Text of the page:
The idea that the environment during childhood can shape or program adult cardiovascular health is nothing new. Many studies over the last decade have shown that adversity during childhood, such as low socioeconomic status, parental discord, physical and sexual abuse, and war-time atrocities, is strongly associated with an increased risk for diabetes, heart disease and stroke. A new study published in Circulation in January supports this idea, and suggests that there may be a whole host of good things parents can do to enrich their children’s life and help ensure they have ideal cardiovascular health as adults.
Dr. Laura Pulkki-Raback and her research team at the University of Helsinki, Finland, asked whether a good psychosocial environment during childhood is associated with good cardiovascular health in adulthood. They followed more than 1,000 people for 27 years, from about 10 years old to about 37 years old. At the beginning of the study, the parents of these children were asked to fill out surveys assessing their child’s psychosocial environment based on six criteria: socioeconomic factors, emotional family environment, optimal health behaviors of the parents, lack of stressful events, self-regulatory behavior and social adjustment. Based on the parents’ response, each child was given a psychosocial factor score. Twenty-seven years later, as 37-year-old adults, the participants were asked to return for a health check-up.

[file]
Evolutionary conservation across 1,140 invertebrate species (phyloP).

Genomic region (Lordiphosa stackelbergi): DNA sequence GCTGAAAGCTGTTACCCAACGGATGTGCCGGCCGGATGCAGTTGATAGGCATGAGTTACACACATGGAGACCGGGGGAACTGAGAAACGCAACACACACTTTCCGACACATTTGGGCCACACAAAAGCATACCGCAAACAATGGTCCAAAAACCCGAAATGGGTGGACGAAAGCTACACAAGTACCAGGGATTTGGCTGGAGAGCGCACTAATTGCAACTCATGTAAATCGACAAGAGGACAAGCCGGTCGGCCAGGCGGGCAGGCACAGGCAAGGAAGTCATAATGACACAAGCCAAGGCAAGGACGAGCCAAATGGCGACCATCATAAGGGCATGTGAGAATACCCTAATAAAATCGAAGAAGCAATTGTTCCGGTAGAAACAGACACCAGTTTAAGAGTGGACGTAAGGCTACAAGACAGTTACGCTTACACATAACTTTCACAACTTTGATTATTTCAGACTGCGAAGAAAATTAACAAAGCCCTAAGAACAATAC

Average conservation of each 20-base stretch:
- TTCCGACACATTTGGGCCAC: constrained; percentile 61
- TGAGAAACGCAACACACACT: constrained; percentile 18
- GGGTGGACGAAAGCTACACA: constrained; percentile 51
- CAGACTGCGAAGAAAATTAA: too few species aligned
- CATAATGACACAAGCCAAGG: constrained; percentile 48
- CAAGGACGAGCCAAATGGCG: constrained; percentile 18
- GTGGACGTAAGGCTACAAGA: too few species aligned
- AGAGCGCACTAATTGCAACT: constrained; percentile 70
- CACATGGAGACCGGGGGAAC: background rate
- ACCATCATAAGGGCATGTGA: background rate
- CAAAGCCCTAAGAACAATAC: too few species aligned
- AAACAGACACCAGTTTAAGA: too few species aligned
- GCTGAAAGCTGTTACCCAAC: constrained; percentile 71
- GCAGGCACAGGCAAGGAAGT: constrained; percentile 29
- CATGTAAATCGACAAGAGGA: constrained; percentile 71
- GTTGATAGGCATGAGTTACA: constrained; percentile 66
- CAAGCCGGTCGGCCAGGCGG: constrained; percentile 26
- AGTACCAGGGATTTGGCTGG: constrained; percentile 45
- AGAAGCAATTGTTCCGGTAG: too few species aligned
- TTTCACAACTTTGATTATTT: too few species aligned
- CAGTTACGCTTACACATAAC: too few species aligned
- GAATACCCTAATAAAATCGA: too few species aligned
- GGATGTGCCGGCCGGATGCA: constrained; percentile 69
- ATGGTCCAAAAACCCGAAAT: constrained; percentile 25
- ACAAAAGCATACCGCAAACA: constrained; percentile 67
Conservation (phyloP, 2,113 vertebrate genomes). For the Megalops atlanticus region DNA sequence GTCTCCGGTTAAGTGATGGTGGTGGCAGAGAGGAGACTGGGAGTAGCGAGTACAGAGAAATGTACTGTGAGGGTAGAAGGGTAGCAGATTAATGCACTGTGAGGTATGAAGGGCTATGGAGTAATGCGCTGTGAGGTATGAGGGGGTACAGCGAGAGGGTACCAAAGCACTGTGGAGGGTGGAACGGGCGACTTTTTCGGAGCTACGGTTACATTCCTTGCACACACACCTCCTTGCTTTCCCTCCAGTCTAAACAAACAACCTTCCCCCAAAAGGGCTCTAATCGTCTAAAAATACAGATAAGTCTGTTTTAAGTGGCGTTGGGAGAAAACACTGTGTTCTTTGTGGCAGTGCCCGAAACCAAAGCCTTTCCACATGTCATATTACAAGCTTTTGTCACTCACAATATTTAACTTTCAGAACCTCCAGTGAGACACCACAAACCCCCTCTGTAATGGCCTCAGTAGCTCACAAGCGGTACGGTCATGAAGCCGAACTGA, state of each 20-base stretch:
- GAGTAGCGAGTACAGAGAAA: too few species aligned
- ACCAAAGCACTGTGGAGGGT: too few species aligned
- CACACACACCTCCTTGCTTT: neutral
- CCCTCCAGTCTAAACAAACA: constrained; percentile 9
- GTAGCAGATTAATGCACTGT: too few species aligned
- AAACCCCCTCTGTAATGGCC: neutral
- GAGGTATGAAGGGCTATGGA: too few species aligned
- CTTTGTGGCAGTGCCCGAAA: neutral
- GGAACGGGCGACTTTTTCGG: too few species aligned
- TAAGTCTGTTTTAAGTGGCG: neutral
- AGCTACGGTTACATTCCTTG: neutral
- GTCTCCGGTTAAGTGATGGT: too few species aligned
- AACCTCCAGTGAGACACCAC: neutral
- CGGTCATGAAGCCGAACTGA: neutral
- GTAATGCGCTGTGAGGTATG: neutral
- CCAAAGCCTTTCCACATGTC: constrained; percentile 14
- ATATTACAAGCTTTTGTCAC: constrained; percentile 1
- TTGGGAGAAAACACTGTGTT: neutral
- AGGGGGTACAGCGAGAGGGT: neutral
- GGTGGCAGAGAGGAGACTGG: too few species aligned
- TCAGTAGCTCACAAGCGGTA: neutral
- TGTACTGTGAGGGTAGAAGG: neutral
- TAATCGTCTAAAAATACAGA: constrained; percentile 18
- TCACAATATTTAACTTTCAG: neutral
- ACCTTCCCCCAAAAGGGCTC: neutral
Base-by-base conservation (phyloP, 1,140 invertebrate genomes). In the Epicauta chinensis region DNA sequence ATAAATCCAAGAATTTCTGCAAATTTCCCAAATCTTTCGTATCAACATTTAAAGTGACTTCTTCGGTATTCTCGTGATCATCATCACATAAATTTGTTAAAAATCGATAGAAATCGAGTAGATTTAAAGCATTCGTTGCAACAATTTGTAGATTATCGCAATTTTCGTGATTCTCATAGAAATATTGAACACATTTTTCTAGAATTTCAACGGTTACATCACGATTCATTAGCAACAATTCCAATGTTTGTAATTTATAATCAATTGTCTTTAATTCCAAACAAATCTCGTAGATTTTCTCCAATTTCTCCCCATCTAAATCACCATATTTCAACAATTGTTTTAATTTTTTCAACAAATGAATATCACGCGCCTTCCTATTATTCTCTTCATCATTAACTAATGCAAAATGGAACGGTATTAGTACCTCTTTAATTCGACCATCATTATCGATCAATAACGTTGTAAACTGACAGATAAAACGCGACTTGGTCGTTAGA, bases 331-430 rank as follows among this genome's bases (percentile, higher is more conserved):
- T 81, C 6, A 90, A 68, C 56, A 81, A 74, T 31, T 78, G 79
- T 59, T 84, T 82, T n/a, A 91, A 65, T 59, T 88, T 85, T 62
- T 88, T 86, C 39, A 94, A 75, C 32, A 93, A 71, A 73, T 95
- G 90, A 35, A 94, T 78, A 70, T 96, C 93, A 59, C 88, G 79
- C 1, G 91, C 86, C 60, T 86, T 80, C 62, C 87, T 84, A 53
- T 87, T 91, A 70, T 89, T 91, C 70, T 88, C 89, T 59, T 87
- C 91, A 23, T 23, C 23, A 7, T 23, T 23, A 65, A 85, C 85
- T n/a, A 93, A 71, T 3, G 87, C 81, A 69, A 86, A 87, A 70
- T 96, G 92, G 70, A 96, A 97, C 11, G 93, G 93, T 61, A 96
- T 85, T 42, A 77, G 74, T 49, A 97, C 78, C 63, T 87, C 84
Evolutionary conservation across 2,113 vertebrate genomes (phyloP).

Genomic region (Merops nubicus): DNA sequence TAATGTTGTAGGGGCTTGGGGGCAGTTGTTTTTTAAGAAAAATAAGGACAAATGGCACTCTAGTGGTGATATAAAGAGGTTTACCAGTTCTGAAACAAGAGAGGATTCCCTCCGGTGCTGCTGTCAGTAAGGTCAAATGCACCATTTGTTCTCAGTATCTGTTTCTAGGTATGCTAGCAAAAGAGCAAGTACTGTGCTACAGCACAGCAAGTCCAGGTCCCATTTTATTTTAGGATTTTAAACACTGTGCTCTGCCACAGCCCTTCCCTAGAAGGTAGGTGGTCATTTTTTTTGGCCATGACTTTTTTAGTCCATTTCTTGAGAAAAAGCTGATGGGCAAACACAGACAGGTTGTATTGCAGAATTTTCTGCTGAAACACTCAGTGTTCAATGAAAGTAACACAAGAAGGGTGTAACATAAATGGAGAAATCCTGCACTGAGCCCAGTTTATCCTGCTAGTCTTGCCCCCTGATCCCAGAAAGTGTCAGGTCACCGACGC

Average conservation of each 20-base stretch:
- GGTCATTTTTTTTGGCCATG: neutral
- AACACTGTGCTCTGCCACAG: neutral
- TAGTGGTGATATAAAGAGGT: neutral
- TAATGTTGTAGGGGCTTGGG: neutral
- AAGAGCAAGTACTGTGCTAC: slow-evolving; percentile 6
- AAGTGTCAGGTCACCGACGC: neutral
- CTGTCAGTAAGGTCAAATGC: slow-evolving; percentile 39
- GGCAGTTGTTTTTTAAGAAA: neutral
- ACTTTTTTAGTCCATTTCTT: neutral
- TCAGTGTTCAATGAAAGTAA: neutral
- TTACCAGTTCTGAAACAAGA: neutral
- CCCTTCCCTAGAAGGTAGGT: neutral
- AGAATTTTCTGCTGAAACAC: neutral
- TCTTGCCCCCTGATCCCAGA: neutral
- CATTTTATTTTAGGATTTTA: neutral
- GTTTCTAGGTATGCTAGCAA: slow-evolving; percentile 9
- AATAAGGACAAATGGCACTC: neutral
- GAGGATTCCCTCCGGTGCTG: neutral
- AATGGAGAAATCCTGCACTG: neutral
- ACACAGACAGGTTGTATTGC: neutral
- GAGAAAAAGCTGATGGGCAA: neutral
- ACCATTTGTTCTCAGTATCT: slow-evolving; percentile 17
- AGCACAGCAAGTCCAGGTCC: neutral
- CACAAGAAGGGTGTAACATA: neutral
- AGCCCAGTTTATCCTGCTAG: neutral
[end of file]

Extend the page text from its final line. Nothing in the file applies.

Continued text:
The authors found that the more favorable the psychosocial environment the person experienced as a child, the healthier the individual was as an adult. Those that had higher favorable psychosocial factor scores had a leaner body mass index and more ideal glucose level. They were also more likely to be nonsmokers. All these factors play a huge role in maintaining ideal cardiovascular health.
With all the warnings and cautionary tales that point to what not to do to prevent heart disease and stroke, it is refreshing to see a study that may guide us on what more we should do to further improve our cardiovascular health. This study not only highlights the importance of having a psychologically healthy and enriching childhood on cardiovascular health, but it also provides us with the tools to make future generations even healthier.
Dao Ho, PhD, is a postdoctoral researcher in the Cardio-Renal Physiology and Medicine section at the University of Alabama at Birmingham.